Some of those rappers started their careers in the suburbs by making amateur videos known as “freeslaktish” that require little more than a camera phone and a car, or a courtyard crowded with friends. Others began making tracks in youth centers established to help young people avoid crime, said Diamant Salihu, the author of a much-discussed Swedish book published last year about the ongoing battle between two gangs, Shottaz and Death Patrol.
Salihu said the Stockholm police have linked some of Sweden’s biggest rap stars, including Yasin and Jaffar Byn, to Shottaz.
“As the conflict got bigger and more brutal, the rappers became more involved as they had to pick sides, and that made them targets,” Salihu added during a walk around Rinkeby, where he pointed out the sites of 10 killings since 2015, including a cafe and a pizzeria.
Artists sometimes ratcheted up tensions by referencing suspected gang members and memorializing dead or jailed friends in tracks and videos, Salihu said. As in the United States, a thriving Swedish underground media ecosystem of YouTube pages, Instagram accounts and other social networks document and dissect the music, personalities and conflicts of those associated, often making stars and inflaming beefs at the same time.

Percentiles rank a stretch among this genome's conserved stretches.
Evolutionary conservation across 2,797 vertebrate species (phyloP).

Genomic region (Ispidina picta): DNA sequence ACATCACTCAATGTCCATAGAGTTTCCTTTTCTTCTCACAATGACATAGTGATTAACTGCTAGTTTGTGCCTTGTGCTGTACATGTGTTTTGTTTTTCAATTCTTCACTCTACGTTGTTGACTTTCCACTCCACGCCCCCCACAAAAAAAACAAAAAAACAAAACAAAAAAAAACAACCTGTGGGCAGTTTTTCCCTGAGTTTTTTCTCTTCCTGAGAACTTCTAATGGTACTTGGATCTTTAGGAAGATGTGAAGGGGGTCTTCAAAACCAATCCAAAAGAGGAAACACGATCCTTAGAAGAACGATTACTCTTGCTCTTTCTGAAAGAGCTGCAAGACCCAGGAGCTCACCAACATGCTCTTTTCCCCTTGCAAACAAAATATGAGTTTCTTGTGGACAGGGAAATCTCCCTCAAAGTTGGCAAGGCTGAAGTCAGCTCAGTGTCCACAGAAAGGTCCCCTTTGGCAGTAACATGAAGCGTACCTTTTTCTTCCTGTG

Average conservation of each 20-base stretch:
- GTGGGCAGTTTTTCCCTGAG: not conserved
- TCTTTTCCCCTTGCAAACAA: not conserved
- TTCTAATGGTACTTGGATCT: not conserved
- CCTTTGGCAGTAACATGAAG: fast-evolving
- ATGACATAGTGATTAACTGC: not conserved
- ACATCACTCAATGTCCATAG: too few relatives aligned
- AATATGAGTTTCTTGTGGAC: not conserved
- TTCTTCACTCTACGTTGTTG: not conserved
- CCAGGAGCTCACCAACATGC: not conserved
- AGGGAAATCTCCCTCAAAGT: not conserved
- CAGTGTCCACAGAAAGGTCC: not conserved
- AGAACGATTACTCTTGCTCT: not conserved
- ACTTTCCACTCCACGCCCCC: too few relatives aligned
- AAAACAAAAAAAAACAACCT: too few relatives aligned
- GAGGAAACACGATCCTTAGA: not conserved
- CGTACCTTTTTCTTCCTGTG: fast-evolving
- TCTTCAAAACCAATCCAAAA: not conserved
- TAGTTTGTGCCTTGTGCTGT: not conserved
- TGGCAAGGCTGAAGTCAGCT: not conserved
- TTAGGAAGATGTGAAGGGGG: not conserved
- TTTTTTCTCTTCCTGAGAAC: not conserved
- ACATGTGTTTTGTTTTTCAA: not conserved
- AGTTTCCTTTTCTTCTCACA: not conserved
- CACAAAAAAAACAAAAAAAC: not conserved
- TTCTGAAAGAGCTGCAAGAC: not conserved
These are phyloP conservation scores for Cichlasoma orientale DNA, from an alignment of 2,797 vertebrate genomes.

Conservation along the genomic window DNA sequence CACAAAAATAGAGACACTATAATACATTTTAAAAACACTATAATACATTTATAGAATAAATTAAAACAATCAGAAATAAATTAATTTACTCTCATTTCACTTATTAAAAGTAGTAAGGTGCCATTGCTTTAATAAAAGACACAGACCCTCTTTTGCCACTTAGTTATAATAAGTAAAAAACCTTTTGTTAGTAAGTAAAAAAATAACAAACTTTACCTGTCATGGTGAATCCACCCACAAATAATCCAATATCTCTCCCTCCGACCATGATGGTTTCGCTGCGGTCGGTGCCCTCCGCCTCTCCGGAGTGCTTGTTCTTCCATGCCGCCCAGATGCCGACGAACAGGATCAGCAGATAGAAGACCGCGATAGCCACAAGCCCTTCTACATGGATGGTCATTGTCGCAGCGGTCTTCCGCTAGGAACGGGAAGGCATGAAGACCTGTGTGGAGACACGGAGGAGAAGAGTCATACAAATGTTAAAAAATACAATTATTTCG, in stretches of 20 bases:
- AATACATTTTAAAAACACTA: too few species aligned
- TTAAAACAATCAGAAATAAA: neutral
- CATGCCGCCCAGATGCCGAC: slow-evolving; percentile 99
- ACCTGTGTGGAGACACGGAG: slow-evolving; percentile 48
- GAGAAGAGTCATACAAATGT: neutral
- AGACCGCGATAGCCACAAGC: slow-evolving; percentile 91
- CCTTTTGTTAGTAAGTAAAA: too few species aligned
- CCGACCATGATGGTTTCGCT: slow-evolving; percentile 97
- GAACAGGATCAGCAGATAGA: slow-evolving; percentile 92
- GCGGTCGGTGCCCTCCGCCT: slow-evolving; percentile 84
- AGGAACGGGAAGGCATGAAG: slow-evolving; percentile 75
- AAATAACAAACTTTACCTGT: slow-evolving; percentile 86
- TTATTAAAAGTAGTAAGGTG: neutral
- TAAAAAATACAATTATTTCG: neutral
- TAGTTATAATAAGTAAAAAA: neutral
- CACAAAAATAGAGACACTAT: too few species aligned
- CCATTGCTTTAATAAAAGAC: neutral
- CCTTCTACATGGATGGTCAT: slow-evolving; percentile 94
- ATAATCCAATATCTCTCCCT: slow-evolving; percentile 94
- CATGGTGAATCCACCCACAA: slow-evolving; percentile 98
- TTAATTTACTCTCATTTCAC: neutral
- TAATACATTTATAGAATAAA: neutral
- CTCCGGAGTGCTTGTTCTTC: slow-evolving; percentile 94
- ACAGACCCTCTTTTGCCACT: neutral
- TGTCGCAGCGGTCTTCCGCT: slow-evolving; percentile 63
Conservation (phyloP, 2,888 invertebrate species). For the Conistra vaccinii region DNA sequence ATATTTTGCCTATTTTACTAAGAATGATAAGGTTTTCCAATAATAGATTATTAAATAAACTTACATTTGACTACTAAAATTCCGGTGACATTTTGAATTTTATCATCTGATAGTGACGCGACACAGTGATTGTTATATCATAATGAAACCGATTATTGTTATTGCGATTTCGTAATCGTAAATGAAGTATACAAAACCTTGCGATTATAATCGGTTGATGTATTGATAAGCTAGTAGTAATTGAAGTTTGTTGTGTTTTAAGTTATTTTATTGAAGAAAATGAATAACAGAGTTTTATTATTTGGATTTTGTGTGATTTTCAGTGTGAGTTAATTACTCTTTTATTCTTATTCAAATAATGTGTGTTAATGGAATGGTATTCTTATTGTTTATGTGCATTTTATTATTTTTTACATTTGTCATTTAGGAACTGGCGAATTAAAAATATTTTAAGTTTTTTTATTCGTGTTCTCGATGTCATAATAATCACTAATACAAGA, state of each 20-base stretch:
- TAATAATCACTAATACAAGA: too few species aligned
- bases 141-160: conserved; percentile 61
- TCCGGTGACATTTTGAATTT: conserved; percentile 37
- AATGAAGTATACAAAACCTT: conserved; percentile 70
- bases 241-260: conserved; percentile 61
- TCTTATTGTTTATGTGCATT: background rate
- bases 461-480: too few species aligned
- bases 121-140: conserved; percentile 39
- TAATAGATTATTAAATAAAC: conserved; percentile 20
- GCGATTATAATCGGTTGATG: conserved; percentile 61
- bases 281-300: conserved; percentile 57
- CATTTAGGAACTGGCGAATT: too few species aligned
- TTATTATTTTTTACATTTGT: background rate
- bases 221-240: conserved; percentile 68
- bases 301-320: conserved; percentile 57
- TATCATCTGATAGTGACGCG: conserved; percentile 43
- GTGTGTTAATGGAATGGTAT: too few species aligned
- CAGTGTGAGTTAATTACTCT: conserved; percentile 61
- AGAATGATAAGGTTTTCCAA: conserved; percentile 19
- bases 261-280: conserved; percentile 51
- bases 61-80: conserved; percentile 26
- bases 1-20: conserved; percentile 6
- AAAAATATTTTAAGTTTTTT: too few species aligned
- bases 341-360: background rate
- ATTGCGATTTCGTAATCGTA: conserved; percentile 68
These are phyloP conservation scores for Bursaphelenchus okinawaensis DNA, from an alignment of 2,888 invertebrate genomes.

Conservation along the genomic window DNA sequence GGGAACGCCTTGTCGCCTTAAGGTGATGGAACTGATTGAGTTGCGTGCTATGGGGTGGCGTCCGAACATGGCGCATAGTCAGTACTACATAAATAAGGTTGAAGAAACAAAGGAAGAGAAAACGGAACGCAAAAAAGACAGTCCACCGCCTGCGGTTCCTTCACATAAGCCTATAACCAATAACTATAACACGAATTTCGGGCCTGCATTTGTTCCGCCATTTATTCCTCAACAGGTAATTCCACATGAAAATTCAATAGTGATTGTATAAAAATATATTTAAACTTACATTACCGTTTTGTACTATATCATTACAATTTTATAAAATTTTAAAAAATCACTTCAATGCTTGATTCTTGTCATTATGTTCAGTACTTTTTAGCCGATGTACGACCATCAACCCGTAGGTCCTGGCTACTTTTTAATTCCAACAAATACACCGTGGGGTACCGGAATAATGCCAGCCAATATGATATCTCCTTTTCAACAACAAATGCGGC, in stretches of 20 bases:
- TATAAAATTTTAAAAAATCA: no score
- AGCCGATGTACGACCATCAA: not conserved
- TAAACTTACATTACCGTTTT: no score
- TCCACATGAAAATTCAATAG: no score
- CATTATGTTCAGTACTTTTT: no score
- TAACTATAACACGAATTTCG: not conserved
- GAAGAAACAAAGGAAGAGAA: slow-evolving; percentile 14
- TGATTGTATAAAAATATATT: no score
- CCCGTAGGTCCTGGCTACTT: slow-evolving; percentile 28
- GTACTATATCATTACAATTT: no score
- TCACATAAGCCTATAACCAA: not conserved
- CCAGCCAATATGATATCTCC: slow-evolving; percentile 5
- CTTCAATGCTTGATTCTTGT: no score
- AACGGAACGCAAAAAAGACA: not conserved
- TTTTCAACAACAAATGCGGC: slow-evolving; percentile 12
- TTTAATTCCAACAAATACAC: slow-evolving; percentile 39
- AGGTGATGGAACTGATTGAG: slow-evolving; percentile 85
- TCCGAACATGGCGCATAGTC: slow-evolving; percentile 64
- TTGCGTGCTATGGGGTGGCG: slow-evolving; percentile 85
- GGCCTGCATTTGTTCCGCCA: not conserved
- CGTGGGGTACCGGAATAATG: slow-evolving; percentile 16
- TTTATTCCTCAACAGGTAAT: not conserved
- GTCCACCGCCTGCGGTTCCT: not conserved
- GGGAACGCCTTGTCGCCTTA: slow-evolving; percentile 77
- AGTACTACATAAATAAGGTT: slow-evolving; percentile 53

“This all became a spectator sport for rap fans,” Hallen said, “and people interested and drawn to and fascinated by street crime.”
Salihu titled his book after a quote the artist Jaffar Byn gave to authorities after an arrest. When police asked how long the gang violence would last, he replied, “Until everyone dies.”
Beyond intermittent tough-guy lyrics, Einar’s potential gang affiliations were only the subject of whispered speculation. But in March of 2020, he became a target.
Authorities said later in court that the Varby Network, one of Sweden’s most notorious gangs, first intended to kidnap the teenager after a studio session that month with Yasin, who was Einar’s only competition as Sweden’s top rapper at the time.
That plot failed, but around two weeks later, the group succeeded, kidnapping Einar following another studio date with the artist Haval. Einar was forced to pose for photographs, bloodied, in women’s lingerie, with a knife against his neck. The gang demanded 3 million Swedish krona (around $331,000) to stop the release of the pictures.
Later, they attempted to place a bomb outside the rapper’s house to increase pressure. Einar refused to pay.
Swedish police only uncovered details of the crime after gaining access to Encrochat, an encrypted phone network. After a high-profile trial, Yasin and Haval were sentenced for their roles in the plots. Both men, whose representatives declined to comment for this story, are appealing their convictions, and Yasin was released on Dec. 28, having served his sentence.